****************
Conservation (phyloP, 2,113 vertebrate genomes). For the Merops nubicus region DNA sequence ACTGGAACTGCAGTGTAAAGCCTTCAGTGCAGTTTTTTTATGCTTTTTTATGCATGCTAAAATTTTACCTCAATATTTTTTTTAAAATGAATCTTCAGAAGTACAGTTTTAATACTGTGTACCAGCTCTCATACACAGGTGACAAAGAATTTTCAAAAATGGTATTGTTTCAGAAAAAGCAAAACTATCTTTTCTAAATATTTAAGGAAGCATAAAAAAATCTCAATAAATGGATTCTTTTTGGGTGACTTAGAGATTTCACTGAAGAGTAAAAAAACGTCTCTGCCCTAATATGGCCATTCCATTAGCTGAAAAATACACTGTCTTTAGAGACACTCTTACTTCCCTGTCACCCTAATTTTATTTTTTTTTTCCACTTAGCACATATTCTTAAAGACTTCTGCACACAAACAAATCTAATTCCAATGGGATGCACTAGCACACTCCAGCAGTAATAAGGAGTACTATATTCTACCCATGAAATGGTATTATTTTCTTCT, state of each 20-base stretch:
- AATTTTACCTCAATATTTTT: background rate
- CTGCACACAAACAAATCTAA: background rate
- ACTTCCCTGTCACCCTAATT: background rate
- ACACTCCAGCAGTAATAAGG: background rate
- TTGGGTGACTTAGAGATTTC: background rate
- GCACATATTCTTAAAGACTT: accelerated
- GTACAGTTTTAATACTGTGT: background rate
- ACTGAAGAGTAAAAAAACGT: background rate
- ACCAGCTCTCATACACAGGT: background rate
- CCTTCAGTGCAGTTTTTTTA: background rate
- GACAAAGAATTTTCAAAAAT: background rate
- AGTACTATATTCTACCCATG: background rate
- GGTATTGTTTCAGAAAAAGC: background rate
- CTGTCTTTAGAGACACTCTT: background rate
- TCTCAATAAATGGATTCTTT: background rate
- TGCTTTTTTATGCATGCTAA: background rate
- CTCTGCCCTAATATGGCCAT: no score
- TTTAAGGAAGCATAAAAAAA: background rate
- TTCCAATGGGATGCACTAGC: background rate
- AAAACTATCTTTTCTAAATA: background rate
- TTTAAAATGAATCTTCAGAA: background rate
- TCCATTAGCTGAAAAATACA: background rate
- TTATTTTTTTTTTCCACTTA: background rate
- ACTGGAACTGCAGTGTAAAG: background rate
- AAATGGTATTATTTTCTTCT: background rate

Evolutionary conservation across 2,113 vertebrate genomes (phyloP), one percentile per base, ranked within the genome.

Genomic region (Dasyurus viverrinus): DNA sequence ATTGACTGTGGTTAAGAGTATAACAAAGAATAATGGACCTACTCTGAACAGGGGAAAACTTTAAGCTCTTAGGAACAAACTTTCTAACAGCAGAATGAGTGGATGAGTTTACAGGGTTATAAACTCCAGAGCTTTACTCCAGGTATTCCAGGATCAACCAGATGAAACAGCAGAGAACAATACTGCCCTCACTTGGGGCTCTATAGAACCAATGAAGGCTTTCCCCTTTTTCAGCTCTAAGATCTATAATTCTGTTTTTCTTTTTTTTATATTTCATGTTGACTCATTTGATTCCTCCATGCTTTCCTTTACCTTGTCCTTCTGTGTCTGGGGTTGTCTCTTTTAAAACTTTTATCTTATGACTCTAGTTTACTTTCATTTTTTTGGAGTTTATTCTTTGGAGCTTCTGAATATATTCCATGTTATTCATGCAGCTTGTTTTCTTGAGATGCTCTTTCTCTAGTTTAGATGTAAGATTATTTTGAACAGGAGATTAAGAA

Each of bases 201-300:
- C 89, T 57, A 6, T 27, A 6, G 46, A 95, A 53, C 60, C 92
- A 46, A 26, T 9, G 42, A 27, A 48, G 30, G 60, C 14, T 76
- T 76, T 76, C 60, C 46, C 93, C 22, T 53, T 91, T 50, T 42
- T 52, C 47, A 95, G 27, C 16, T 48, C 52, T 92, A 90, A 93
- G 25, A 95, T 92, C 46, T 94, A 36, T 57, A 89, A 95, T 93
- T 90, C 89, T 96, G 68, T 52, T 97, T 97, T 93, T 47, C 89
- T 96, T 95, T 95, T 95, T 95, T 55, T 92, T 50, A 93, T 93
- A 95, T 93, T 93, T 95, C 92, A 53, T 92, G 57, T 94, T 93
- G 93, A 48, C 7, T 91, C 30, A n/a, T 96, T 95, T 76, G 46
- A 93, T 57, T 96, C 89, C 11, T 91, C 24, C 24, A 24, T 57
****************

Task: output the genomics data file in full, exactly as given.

Conservation (phyloP, 2,113 vertebrate genomes). For the Merops nubicus region DNA sequence ACTGGAACTGCAGTGTAAAGCCTTCAGTGCAGTTTTTTTATGCTTTTTTATGCATGCTAAAATTTTACCTCAATATTTTTTTTAAAATGAATCTTCAGAAGTACAGTTTTAATACTGTGTACCAGCTCTCATACACAGGTGACAAAGAATTTTCAAAAATGGTATTGTTTCAGAAAAAGCAAAACTATCTTTTCTAAATATTTAAGGAAGCATAAAAAAATCTCAATAAATGGATTCTTTTTGGGTGACTTAGAGATTTCACTGAAGAGTAAAAAAACGTCTCTGCCCTAATATGGCCATTCCATTAGCTGAAAAATACACTGTCTTTAGAGACACTCTTACTTCCCTGTCACCCTAATTTTATTTTTTTTTTCCACTTAGCACATATTCTTAAAGACTTCTGCACACAAACAAATCTAATTCCAATGGGATGCACTAGCACACTCCAGCAGTAATAAGGAGTACTATATTCTACCCATGAAATGGTATTATTTTCTTCT, state of each 20-base stretch:
- AATTTTACCTCAATATTTTT: background rate
- CTGCACACAAACAAATCTAA: background rate
- ACTTCCCTGTCACCCTAATT: background rate
- ACACTCCAGCAGTAATAAGG: background rate
- TTGGGTGACTTAGAGATTTC: background rate
- GCACATATTCTTAAAGACTT: accelerated
- GTACAGTTTTAATACTGTGT: background rate
- ACTGAAGAGTAAAAAAACGT: background rate
- ACCAGCTCTCATACACAGGT: background rate
- CCTTCAGTGCAGTTTTTTTA: background rate
- GACAAAGAATTTTCAAAAAT: background rate
- AGTACTATATTCTACCCATG: background rate
- GGTATTGTTTCAGAAAAAGC: background rate
- CTGTCTTTAGAGACACTCTT: background rate
- TCTCAATAAATGGATTCTTT: background rate
- TGCTTTTTTATGCATGCTAA: background rate
- CTCTGCCCTAATATGGCCAT: no score
- TTTAAGGAAGCATAAAAAAA: background rate
- TTCCAATGGGATGCACTAGC: background rate
- AAAACTATCTTTTCTAAATA: background rate
- TTTAAAATGAATCTTCAGAA: background rate
- TCCATTAGCTGAAAAATACA: background rate
- TTATTTTTTTTTTCCACTTA: background rate
- ACTGGAACTGCAGTGTAAAG: background rate
- AAATGGTATTATTTTCTTCT: background rate

Evolutionary conservation across 2,113 vertebrate genomes (phyloP), one percentile per base, ranked within the genome.

Genomic region (Dasyurus viverrinus): DNA sequence ATTGACTGTGGTTAAGAGTATAACAAAGAATAATGGACCTACTCTGAACAGGGGAAAACTTTAAGCTCTTAGGAACAAACTTTCTAACAGCAGAATGAGTGGATGAGTTTACAGGGTTATAAACTCCAGAGCTTTACTCCAGGTATTCCAGGATCAACCAGATGAAACAGCAGAGAACAATACTGCCCTCACTTGGGGCTCTATAGAACCAATGAAGGCTTTCCCCTTTTTCAGCTCTAAGATCTATAATTCTGTTTTTCTTTTTTTTATATTTCATGTTGACTCATTTGATTCCTCCATGCTTTCCTTTACCTTGTCCTTCTGTGTCTGGGGTTGTCTCTTTTAAAACTTTTATCTTATGACTCTAGTTTACTTTCATTTTTTTGGAGTTTATTCTTTGGAGCTTCTGAATATATTCCATGTTATTCATGCAGCTTGTTTTCTTGAGATGCTCTTTCTCTAGTTTAGATGTAAGATTATTTTGAACAGGAGATTAAGAA

Each of bases 201-300:
- C 89, T 57, A 6, T 27, A 6, G 46, A 95, A 53, C 60, C 92
- A 46, A 26, T 9, G 42, A 27, A 48, G 30, G 60, C 14, T 76
- T 76, T 76, C 60, C 46, C 93, C 22, T 53, T 91, T 50, T 42
- T 52, C 47, A 95, G 27, C 16, T 48, C 52, T 92, A 90, A 93
- G 25, A 95, T 92, C 46, T 94, A 36, T 57, A 89, A 95, T 93
- T 90, C 89, T 96, G 68, T 52, T 97, T 97, T 93, T 47, C 89
- T 96, T 95, T 95, T 95, T 95, T 55, T 92, T 50, A 93, T 93
- A 95, T 93, T 93, T 95, C 92, A 53, T 92, G 57, T 94, T 93
- G 93, A 48, C 7, T 91, C 30, A n/a, T 96, T 95, T 76, G 46
- A 93, T 57, T 96, C 89, C 11, T 91, C 24, C 24, A 24, T 57